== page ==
Newswise — Harnessing the power of the sun can help meet the increasing demand for energy worldwide—and the solar cell research group at South Dakota State University is doing its part to make this possible.

Electrical engineering professor Qiquan Qiao, who coordinates the Center for Advanced Photovoltaics and Sustainable Energy, is helping students and faculty from universities in Israel, Egypt, Pakistan and China gain the basic expertise needed to exploit their nations’ solar energy-generating potential.

“These countries experience energy shortages, but have a high potential for solar power production. We help them boost their utilization of renewable energy,” said Qiao. “These projects, not only increase SDSU’s international reputation, but help us recruit top graduate students.”

Collaborating with Israeli, Pakistani scientists

In a two-year project funded through the United States-Israel Binational Science Foundation in 2009, Qiao visited Michael Bendikov, then an associate professor of organic chemistry at the Weizmann Institute of Science, for 10 days. Bendikov used a new organic material that he developed to fabricate a solar cell.

Since 2013, Qiao has helped researchers from Pakistan’s Ghulam Ishaq Khan Institute of Engineering Sciences and Technology learn basic techniques for developing dye-sensitized solar cells through a grant from the National Academy of Sciences.  

Qiao went to Pakistan in December 2013 to participate in the first GIKI-SDSU International Symposium on the Design of Dye-Sensitized Solar Cells for Cost Effective Solar Energy Harvesting. The following summer, GIKI professor Muhammad Hassan Sayyad was trained at SDSU, learning how to fabricate, test and optimize dye-sensitized solar cells.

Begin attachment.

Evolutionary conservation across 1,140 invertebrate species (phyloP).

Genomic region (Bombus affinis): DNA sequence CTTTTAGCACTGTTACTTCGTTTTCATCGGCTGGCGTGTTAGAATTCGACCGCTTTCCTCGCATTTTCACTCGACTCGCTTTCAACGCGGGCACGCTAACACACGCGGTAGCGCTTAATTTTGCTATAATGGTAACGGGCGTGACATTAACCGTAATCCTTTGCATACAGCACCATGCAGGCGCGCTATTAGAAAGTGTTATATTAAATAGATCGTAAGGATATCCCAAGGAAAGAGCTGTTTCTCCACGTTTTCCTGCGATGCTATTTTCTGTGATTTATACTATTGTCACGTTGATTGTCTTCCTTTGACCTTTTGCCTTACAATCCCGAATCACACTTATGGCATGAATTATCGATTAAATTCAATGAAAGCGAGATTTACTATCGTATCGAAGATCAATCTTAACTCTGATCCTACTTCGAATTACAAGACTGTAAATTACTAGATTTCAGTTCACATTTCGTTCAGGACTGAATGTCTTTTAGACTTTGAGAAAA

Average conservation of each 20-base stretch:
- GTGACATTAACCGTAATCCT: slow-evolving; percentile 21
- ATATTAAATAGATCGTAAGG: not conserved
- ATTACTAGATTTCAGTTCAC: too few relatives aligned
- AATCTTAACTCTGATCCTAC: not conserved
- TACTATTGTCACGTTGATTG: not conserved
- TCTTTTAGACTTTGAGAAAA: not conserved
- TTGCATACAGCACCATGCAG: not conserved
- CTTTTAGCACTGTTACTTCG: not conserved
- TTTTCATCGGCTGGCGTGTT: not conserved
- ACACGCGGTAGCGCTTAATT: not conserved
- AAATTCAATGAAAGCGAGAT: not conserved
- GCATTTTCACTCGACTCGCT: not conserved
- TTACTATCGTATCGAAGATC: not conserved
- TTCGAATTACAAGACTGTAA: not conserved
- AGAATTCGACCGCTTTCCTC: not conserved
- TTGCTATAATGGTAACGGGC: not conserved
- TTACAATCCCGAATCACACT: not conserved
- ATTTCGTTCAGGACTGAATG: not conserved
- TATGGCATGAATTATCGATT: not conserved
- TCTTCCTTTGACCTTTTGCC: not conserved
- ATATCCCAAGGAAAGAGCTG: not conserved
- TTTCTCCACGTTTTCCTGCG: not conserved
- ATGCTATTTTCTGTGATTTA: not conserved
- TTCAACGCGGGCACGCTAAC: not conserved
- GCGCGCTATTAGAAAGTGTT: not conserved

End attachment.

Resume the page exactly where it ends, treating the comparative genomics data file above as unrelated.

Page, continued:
Two more conferences, one in 2015 on alternative energy solutions for Pakistan and another in 2016 on next-generation energy technologies, have further developed the collaborative effort. In addition, GIKI doctoral student Nazi Nasr spent six months in Brookings learning how to fabricate dye-sensitized solar cells. 

“This collaborative project is an integral part of helping us acquire the equipment and the skills needed to do cutting-edge solar cell research and to move our nation forward in developing renewable energy technologies,” Sayyad said.

Exploring new solar cell materials

Through the National Academy of Sciences and the U.S. Agency for International Development, Qiao has worked with researchers from Egypt on two projects. The first focused on fabricating an organic solar cell. For the most recent project, Qiao plans to bring several graduate students from Damietta University in Egypt to SDSU to receive training on perovskite solar cells during the upcoming academic year.

Perovskite, a new light-absorbing material first used in solar cells in 2009, has garnered extensive attention from researchers, Qiao explained. “The efficiency of perovskite solar cells has increased from around 3 percent to as much as 22 percent. It’s a hot topic in the solar cell field.”

High efficiency combined with low processing costs are the main advantages of perovskite solar cells; however, Qiao cautioned, “Anything that is easy to manufacture will typically be easy to break—these solar cells have a short life. That’s the challenge.”

Wenjin Yue, a visiting scientist from Anhui Polytechnic University in China, came to SDSU in August 2016 and will be here until December 2017. Yue studied polymer solar cells during her doctoral work and her adviser was familiar with Qiao’s work.

She’s the third Chinese scientist to learn solar cell fabrication techniques in Qiao’s lab through support from the Chinese government. In addition to Yue, scientists from Tianjin University of Technology and Anhui Agricultural University in China have done research at SDSU.

Yue’s research focuses on the layer of the perovskite solar cell that transports electrons. “Titanium oxide is not an ideal material because its synthesis needs high temperature, which would lead to high cost,” she explained. She’ll be looking at indium sulfide and cadmium sulfide as potential materials for electron transport.

“Here, the equipment is very advanced,” commented Yue. Once she returns to China, she will apply for funding to continue her research at Anhui Polytechnic University.